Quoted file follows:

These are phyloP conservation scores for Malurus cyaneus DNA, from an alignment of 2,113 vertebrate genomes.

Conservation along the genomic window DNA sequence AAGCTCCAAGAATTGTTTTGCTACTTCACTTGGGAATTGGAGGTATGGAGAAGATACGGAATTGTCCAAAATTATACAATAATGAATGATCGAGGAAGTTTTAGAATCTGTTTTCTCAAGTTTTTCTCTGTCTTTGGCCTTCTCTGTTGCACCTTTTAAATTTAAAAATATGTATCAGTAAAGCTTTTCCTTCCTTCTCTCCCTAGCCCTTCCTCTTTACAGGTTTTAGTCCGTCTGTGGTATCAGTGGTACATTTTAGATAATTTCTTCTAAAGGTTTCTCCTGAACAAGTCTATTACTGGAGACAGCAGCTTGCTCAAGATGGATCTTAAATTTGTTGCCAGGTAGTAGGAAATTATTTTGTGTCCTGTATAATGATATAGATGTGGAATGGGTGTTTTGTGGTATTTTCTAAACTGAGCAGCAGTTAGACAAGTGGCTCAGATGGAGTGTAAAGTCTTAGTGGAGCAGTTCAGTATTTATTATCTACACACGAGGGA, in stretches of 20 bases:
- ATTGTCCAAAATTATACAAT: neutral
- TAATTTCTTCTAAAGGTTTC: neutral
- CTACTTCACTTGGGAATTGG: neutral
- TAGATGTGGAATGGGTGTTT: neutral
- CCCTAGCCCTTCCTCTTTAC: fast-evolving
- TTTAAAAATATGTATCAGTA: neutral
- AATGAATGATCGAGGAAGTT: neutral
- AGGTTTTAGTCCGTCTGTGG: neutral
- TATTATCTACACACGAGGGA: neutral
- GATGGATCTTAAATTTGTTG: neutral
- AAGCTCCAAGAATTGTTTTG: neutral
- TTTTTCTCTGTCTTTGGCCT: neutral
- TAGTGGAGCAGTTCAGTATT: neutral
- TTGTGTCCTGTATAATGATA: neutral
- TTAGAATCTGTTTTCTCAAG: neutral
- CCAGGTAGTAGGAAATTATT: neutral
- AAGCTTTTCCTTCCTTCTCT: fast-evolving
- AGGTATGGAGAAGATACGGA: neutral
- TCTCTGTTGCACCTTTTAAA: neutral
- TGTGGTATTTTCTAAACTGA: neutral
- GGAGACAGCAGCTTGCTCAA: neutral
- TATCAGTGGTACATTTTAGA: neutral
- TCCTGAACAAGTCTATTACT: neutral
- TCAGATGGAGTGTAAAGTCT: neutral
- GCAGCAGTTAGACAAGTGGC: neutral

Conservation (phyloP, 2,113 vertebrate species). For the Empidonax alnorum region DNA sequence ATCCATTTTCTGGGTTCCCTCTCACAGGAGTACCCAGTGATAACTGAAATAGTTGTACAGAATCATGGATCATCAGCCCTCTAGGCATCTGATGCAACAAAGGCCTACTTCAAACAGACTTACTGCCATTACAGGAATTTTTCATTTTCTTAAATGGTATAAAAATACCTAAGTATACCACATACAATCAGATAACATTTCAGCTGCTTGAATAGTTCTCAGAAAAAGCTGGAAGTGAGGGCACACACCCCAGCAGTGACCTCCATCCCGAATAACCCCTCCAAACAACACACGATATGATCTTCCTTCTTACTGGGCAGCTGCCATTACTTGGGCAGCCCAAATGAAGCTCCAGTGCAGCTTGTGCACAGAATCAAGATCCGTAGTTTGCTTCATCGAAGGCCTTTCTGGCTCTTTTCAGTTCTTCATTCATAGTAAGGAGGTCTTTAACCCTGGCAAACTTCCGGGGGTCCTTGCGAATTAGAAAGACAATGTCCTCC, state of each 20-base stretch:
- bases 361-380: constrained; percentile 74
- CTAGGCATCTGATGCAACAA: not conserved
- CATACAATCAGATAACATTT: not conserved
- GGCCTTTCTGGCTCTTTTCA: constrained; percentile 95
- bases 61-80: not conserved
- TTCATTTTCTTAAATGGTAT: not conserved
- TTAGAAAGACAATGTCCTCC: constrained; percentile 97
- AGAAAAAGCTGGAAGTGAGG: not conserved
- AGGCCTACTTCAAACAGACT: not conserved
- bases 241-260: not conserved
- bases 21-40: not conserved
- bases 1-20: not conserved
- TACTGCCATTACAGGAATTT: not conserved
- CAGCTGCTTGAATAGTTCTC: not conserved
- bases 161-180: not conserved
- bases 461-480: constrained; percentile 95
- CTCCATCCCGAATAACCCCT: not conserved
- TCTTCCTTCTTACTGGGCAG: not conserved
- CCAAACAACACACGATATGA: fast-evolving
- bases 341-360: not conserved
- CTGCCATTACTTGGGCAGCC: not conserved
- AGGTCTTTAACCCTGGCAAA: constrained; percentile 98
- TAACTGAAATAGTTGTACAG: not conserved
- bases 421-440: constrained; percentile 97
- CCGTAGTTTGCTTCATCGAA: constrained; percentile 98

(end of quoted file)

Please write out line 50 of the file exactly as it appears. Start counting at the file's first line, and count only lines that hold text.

- AGGTCTTTAACCCTGGCAAA: constrained; percentile 98